Overweight and obesity have become the major public health challenges worldwide and are now considerably increasing in recent decades. World Health Organisation [WHO] (2017) classifies overweight and obesity by the Body Mass Index (BMI), calculated by taking the weight in kilograms divided by the height in meters squared. The BMI of 25 and more is considered overweight and from 30 upwards is obese. Recent data from WHO has figured out that approximately 13% of the worldwide adult population were obese in 2016 and the world’s obesity rates nearly tripled from 1975 to 2016. These days, the negative effects of obesity are examined on work performance and economic costs (Lehnert et al. 2013, pp. 106).
If work functioning is associated with productivity, obese workers could reduce their performance to meet all work demands because of their physical limitations and health status (Nigatu et al. 2015, p. 128) and consume more time to accomplish physical-required tasks (Kudel, Huang & Ganguly 2018, p. 6). While direct overweight-related costs are determined by healthcare services and medical expenditures, indirect costs of obesity are regarded as productivity loss, including presenteeism, absenteeism, disability and premature mortality. Johns (2010, p.519) refers presenteeism as a condition of health in which workers still work when suffering illness. That means, they could not work at full proficiency, leading to reduce greater productivity than absenteeism, the condition of workers take a sick or injured leave concerned with obesity. Obesity also encompass with short or long term absence of workers, causing disability and suffering loss of workdays in workplace. Then, the organizational disability pensions or early retirement-based costs increase due to obesity. Hence, it is impossible to neglect the negative impacts of obesity on work functioning or productivity.
As already mentioned, the obese individuals are reckoned with impaired health condition and less productivity, as well as economic burden on organizations. Therefore, the obese has to challenge with the stigmatisation and discrimination in the workshop. In other words, weight bias and negative attitudes towards them on almost sides of recruitment, salary, or promotion. The majority of studies examining discriminatory behaviour against people with obesity have focused primarily on mistreatment in employment settings. Experimental research on employment discrimination has typically involved presenting participants with resumes of job candidates on which researchers manipulate the candidate’s weight by providing written, verbal, or pictorial (photograph or video footage) representations that clearly identify whether the candidate is overweight/obese or not.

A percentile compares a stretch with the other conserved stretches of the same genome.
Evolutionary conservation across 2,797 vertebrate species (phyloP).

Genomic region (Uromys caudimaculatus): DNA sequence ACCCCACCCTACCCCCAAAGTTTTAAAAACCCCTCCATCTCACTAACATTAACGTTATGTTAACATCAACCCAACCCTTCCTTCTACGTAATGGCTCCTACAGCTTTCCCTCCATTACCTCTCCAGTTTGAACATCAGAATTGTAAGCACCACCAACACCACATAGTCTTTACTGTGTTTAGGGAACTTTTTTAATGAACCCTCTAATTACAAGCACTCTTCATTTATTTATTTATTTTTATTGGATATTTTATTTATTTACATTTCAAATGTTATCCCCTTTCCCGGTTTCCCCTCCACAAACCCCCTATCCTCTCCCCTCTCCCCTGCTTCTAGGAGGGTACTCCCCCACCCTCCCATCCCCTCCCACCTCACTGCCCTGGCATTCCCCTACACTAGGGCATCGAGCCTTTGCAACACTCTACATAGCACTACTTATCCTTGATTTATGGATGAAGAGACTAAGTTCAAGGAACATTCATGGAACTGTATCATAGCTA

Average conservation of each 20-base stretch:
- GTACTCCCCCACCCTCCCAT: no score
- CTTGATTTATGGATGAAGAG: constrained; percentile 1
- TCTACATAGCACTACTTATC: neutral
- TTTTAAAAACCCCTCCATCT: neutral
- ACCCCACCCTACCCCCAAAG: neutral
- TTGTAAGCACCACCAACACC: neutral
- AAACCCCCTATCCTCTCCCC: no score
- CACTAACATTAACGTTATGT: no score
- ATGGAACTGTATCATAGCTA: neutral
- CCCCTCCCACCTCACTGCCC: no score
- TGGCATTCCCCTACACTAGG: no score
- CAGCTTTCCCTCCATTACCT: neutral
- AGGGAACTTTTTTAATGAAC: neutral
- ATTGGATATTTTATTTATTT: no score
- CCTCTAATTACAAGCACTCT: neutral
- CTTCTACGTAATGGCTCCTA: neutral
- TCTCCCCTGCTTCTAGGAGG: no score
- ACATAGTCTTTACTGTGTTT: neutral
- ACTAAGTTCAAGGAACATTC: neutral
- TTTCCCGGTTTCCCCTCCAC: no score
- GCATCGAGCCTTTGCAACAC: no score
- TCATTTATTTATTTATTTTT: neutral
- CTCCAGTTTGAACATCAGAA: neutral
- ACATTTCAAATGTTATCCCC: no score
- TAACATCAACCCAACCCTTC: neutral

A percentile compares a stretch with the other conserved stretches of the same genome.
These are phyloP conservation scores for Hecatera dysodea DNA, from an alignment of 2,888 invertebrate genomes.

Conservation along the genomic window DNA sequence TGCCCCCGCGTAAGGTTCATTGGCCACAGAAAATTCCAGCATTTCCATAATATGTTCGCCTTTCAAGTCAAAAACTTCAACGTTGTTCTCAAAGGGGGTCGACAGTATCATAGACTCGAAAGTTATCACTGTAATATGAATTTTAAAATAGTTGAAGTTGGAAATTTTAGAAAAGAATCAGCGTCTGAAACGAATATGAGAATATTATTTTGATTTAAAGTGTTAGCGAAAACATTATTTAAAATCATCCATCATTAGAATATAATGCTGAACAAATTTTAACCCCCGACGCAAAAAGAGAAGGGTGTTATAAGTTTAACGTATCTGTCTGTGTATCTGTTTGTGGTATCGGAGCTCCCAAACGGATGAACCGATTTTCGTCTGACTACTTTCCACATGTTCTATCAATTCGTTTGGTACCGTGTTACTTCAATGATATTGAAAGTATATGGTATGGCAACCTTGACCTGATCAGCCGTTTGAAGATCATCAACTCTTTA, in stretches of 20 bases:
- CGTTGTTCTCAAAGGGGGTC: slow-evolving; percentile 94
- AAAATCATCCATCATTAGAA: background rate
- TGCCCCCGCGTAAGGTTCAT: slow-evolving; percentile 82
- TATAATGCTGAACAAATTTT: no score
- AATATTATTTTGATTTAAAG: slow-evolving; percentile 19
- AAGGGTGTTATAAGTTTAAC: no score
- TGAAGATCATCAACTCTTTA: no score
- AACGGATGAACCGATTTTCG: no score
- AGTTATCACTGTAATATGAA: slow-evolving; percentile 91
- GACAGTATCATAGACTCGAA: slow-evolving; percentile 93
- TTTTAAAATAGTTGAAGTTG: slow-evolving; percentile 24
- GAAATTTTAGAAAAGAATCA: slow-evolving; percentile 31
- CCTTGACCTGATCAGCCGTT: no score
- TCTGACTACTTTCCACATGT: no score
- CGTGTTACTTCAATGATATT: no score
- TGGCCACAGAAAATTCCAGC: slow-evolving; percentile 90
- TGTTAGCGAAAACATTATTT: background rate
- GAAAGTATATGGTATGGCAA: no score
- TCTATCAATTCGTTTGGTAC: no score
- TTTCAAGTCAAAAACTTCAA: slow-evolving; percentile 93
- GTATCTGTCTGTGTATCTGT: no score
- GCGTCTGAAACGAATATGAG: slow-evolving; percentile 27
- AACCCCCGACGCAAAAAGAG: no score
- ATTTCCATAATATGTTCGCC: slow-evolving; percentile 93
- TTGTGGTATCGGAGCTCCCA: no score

This research shows that people with obesity are less likely to be employed, are assigned less desirable tasks, and receive lower salaries than non-fat job candidates and colleagues (O’Brien, Latner, Ebneter & Hunter 2012, p. 455). Instances of wrongful termination, which the obese has to face, are that there are cases typically involve obese employees who were fired because of their weight despite positive performance evaluations and/or despite weight being unrelated to job duties. Given the accumulation of literature documenting weight bias in multiple domains of living, it is critical to determine its impact on emotional and physical health outcomes for overweight and obese individuals. Experiences of weight stigma independently contributed 32.6% of the variance in depression scores. In addition, perceived weight discrimination was significantly associated with a current diagnosis of mood and anxiety disorders, controlling for sociodemographic characteristics and perceived stress. Equivalent degrees of stigmatization were reported by women who were currently and formerly overweight, and more frequent stigmatization throughout their lifetime was also correlated with lower self-esteem (Heuer & Puhl 2009).
Obesity affects work that can be correct in some cases, however, it is important to analyse whether obesity is caused by the current job or the prevalence of obesity that precedes recruitment. Obesity is formed by a number of causes, including in the current workplace, some of which create tremendous pressure on employees, work as a causal factor, social stressors, psychosocial work factors, working hours, sleep and night shift work can play important roles in the etiology of obesity, thereby affecting labour productivity, affecting fixed costs, procurement of equipment and tools. Thus, obesity does not merely influence work productivity, but the underlying problem of obesity is a result of occupational exposures. It can be said that obesity is the result of labour, so the business owners should equip suitable working facilities for employees, and should compensate for the damage to workers rather than put the blame on obese workers. Better understanding of relationships between obesity and work may encourage identification of interventions to address both obesity and workplace disease and injury.
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